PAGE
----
Six hundred and eighty two dollars, that is the debt that we owe, you know, is is actually where my wife bought a new cell phone last year, OK? And she financed it through an outside company, the the 680. That's that. We're kind of like paying.


I'm confused. I'm confused. Both of them are debts. Both of them are cell phones. And both of them are around 680 dollars. Why would you just not pay both of them off? Well, that's what I'm asking. It's the cell phones that we're paying through AT&T. It's part of our service contract and we're paying it through our service contract.


You financed yourself with AT&T. Your wife announced her cell phone with one outside of AT&T. Correct. They're both debts. OK, so you're saying it doesn't matter which one you pay off, because in the end you're going to be paying off one of them anyway at the rate you're right, you're paying down debt.


You're probably going to pay them both off this month, aren't you? Oh, yeah, well, I've been saying anything, the metal band, so you've been doing good. Am I missing something?


No. So, Bret, is that does that answer your question? Is that what you were wondering? Yeah, I guess I just didn't know I figured I guess I should probably. Yeah, this is the this is the evil part of AT&T and Verizon and so forth, OK, when they finance your cell phone into your phone bill, you don't think of it as that, right? Yeah.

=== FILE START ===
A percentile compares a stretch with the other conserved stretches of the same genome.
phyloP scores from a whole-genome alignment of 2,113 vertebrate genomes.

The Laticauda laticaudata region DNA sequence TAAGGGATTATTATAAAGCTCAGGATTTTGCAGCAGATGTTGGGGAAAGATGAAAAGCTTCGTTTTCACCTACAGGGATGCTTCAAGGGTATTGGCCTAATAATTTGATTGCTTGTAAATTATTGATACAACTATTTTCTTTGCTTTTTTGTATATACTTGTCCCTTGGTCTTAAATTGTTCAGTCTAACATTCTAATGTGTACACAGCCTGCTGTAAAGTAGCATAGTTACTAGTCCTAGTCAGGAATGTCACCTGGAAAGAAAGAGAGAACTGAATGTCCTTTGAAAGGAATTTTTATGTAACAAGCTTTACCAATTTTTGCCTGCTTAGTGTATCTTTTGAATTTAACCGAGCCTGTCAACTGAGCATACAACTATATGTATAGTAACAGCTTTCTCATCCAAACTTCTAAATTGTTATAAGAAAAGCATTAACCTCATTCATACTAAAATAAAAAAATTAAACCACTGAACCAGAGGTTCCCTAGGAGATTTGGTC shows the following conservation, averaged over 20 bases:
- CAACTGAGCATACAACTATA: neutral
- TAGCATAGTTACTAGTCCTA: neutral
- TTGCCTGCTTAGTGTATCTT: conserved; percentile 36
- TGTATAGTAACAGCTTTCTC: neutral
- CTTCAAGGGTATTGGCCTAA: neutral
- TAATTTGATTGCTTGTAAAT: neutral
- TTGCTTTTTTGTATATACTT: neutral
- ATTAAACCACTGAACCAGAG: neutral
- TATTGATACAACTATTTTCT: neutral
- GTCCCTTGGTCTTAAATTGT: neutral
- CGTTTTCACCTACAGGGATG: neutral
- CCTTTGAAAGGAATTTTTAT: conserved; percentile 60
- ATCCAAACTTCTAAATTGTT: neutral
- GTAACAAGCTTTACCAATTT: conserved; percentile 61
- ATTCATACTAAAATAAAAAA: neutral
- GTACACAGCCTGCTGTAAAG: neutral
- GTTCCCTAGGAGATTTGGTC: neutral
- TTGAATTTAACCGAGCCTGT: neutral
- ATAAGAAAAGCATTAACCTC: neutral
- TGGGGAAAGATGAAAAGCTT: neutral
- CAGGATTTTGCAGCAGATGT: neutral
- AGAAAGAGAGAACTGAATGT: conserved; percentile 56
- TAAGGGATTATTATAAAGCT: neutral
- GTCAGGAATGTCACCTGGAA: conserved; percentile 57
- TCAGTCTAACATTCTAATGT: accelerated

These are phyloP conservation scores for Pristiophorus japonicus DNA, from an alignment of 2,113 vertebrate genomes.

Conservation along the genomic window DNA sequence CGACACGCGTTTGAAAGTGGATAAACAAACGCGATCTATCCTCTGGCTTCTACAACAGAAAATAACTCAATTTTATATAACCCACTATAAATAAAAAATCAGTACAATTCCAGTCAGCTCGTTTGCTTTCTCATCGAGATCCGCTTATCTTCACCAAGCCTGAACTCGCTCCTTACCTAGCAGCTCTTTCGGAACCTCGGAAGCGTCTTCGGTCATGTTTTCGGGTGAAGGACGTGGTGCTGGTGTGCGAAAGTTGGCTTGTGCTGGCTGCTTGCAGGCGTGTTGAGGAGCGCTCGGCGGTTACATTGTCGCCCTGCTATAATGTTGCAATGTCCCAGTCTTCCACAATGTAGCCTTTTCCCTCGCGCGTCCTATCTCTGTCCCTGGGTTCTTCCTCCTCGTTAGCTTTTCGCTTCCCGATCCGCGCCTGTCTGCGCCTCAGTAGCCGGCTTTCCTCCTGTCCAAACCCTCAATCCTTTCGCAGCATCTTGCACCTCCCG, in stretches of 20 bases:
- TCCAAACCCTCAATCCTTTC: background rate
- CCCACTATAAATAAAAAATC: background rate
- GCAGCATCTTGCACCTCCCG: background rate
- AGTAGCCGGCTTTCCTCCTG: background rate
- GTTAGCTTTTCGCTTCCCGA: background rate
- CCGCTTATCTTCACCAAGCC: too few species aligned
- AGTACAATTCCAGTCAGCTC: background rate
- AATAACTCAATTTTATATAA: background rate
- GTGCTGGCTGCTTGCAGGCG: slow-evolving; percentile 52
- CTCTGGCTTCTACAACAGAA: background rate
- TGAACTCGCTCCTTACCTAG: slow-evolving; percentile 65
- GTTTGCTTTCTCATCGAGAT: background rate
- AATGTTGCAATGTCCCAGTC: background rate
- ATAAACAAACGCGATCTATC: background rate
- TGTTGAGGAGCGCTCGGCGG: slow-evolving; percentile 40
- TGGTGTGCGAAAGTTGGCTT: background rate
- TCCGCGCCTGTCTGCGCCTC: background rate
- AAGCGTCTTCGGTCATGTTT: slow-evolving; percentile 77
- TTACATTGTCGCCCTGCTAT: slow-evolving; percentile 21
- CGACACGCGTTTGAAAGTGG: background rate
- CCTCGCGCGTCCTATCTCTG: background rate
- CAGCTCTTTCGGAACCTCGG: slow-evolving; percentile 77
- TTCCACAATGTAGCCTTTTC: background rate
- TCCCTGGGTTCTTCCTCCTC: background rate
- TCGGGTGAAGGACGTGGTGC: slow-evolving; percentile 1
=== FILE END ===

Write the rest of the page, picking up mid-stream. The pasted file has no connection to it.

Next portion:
And that's that's that's the great mystery of how they pulled us, pulled that wool over our eyes. It's still that you still borrowed money as opposed to when I get a cell phone, they're either giving me one because of the contract we're on or I'm paying for it. Right. Then when I pick it up, one of the two, it's going on. You know, we're paying for it immediately. So we don't finance cell phones over on payments, whether it is with the cell phone company or with an outside party.


And since you have, then we're just going to get rid of that.


Yeah, but they did they've changed that over the past couple of years where it's like kind of like Finegold thing within your bill. It is.


And it can be very, very confusing and so intentionally confusing 100 percent because they totally want you to finance it. Yeah. And they totally don't want you looking at the interest rate and they totally don't want they just want to make it easy for you.


Easy for you. That's what they want you to be aware of these people. And I'm telling you, it's just like anybody is going to make it easy. Yeah, that's a problem. It's a problem.


It's not easy for, you know. All right. Open phones at eight eight two five five two two five mikes in Minneapolis. Hey, Mike, what's up? He has the glory days of the glory chosen to be on your show. Thank you. How can we help? Well, I got a kind of a weird situation that I'm in, I'm a little nervous and scared. I'm twenty six years old. I'm one baby. Step number two, I got into a car accident two years ago, a little fender bender.


And so I didn't have insurance at the time. I didn't I didn't know better. I was not. I'm a new kind of a new listener to you guys, but I didn't know better. And I was driving around with no insurance until a car accident. Long story short, two years later, they're suing me. I've been paying I've been making payments from the two years for two years for for their damages to the vehicle. And so now they're suing me as a trial case and they take them into court and they're trying to get pain and suffering.


They're not asking a dollar amount. So I talked to several attorneys and all of the attorneys that I take the case to. The first thing that they tell me is I say that I need to file bankruptcy. I make about thirty thousand dollars a year. I'm in college right now. That is all getting paid for through scholarships to university.